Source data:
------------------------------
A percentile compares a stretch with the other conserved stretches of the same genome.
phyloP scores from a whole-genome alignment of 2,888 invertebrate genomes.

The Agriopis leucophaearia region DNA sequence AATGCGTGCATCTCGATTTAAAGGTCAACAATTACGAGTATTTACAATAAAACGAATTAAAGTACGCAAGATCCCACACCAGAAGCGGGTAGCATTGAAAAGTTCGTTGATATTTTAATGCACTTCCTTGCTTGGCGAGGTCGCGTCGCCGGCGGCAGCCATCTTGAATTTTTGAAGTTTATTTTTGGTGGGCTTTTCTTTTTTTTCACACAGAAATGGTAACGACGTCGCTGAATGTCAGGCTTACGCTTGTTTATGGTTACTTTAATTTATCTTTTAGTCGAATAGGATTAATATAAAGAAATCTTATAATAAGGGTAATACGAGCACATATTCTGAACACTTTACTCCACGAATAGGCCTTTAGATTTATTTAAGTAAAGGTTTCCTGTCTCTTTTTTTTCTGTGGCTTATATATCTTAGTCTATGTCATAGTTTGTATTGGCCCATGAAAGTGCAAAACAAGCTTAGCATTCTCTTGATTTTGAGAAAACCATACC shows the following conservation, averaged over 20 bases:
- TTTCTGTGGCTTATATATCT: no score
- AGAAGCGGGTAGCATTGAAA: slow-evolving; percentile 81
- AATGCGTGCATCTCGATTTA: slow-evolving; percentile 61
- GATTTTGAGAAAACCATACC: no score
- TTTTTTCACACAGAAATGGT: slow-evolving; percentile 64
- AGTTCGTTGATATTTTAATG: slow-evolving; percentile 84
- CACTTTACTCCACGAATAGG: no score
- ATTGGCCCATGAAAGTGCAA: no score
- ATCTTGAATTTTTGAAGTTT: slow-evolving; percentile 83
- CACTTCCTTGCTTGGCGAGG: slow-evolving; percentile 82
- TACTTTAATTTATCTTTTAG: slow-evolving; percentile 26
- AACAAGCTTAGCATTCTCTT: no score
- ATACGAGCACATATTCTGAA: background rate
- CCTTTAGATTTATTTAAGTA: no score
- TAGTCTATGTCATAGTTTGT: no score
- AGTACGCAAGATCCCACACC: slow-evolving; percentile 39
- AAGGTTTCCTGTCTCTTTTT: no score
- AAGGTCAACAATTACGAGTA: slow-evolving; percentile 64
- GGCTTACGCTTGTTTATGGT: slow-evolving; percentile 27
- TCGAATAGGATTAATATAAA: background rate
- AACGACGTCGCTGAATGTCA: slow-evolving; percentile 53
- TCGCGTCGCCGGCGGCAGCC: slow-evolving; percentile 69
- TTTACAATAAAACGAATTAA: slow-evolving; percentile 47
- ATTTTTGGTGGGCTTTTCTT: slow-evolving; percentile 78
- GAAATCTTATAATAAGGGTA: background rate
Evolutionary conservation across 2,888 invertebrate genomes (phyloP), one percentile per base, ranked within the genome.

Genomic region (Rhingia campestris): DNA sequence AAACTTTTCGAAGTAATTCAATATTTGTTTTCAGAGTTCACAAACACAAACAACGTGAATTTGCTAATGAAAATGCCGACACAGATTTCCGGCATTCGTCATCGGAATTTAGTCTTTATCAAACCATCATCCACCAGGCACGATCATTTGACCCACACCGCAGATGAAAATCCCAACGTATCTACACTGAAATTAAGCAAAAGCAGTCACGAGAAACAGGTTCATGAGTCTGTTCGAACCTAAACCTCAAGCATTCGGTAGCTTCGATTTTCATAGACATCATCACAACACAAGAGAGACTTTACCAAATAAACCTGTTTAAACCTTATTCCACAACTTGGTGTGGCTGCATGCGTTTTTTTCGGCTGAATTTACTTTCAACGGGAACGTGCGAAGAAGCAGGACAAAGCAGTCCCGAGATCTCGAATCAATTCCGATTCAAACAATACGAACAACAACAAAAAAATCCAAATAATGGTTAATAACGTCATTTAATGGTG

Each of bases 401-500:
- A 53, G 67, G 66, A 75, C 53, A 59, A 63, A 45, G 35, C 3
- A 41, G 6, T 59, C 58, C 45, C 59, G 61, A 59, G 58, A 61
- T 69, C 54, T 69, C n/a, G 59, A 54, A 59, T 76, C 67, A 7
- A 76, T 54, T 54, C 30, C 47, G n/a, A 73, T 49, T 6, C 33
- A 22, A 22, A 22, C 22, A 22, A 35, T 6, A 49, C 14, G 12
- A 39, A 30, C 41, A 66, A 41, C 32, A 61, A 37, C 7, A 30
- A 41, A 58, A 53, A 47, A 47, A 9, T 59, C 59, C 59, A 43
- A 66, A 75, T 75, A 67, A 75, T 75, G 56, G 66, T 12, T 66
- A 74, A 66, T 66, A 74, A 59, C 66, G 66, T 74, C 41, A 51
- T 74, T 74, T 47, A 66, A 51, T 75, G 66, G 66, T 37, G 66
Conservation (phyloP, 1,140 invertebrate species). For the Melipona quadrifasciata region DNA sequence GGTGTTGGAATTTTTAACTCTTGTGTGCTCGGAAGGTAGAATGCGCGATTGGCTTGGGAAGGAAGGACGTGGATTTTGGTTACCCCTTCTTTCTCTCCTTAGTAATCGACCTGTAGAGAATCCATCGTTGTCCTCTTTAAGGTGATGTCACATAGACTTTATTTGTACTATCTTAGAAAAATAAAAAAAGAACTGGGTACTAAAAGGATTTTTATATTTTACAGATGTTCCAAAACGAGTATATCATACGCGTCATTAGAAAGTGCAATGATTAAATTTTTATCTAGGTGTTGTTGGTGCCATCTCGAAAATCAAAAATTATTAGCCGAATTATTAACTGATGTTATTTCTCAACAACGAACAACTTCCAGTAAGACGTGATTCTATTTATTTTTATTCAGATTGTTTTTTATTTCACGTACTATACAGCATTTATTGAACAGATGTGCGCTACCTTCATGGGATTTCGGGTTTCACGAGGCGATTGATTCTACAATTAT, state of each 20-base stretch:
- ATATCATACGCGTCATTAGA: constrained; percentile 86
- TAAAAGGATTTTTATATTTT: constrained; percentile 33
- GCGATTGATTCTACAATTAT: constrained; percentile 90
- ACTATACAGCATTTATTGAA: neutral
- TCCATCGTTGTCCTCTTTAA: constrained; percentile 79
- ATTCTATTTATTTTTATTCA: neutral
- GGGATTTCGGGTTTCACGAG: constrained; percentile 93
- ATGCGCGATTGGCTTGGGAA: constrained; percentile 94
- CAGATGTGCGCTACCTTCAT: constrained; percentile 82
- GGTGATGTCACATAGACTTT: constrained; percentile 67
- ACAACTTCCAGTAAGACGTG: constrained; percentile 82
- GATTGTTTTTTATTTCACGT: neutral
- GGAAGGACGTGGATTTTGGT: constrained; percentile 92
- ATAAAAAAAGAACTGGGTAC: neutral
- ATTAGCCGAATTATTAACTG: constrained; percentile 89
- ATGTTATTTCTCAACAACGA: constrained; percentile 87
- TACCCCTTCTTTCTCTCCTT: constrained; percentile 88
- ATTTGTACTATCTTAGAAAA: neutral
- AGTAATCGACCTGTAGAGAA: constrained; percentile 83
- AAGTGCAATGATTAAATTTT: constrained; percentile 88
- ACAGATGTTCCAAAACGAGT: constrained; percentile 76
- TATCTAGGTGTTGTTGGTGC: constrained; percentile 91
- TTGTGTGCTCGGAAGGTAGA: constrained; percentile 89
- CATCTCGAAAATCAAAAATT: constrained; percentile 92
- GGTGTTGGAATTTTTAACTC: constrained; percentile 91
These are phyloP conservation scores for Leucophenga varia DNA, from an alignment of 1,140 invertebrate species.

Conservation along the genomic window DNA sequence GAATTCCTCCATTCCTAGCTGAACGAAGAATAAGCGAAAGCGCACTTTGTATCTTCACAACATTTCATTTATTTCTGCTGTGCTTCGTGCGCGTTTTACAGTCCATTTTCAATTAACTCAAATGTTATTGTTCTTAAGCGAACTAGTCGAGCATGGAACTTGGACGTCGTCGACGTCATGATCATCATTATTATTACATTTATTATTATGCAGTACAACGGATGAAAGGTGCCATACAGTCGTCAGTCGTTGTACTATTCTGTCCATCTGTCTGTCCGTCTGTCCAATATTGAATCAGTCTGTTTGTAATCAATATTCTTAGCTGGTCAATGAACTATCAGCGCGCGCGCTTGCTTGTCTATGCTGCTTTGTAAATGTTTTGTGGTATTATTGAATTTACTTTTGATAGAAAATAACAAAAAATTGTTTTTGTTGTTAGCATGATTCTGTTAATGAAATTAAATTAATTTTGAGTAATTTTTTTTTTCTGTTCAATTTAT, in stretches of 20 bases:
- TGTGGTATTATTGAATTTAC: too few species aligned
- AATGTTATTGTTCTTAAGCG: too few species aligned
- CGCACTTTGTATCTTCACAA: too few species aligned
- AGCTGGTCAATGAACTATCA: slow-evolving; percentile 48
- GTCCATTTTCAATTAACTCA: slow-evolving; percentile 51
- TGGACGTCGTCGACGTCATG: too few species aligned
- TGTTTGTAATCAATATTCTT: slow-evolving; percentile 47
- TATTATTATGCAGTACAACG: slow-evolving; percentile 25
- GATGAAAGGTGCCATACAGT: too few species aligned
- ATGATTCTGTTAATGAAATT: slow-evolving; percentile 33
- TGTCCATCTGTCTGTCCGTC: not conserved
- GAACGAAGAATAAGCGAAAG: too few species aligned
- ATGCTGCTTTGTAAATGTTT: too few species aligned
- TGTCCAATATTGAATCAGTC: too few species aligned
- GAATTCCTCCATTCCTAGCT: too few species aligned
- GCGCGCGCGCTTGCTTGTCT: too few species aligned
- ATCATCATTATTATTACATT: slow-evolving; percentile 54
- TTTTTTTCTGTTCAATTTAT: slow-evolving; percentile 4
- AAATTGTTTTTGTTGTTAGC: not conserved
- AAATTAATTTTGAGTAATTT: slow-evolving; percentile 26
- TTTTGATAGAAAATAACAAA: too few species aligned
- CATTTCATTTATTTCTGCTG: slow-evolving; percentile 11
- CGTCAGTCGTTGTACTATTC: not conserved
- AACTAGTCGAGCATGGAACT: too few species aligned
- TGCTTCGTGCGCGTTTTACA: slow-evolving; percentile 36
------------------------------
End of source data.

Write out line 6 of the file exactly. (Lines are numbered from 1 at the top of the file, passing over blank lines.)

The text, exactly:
- AATGCGTGCATCTCGATTTA: slow-evolving; percentile 61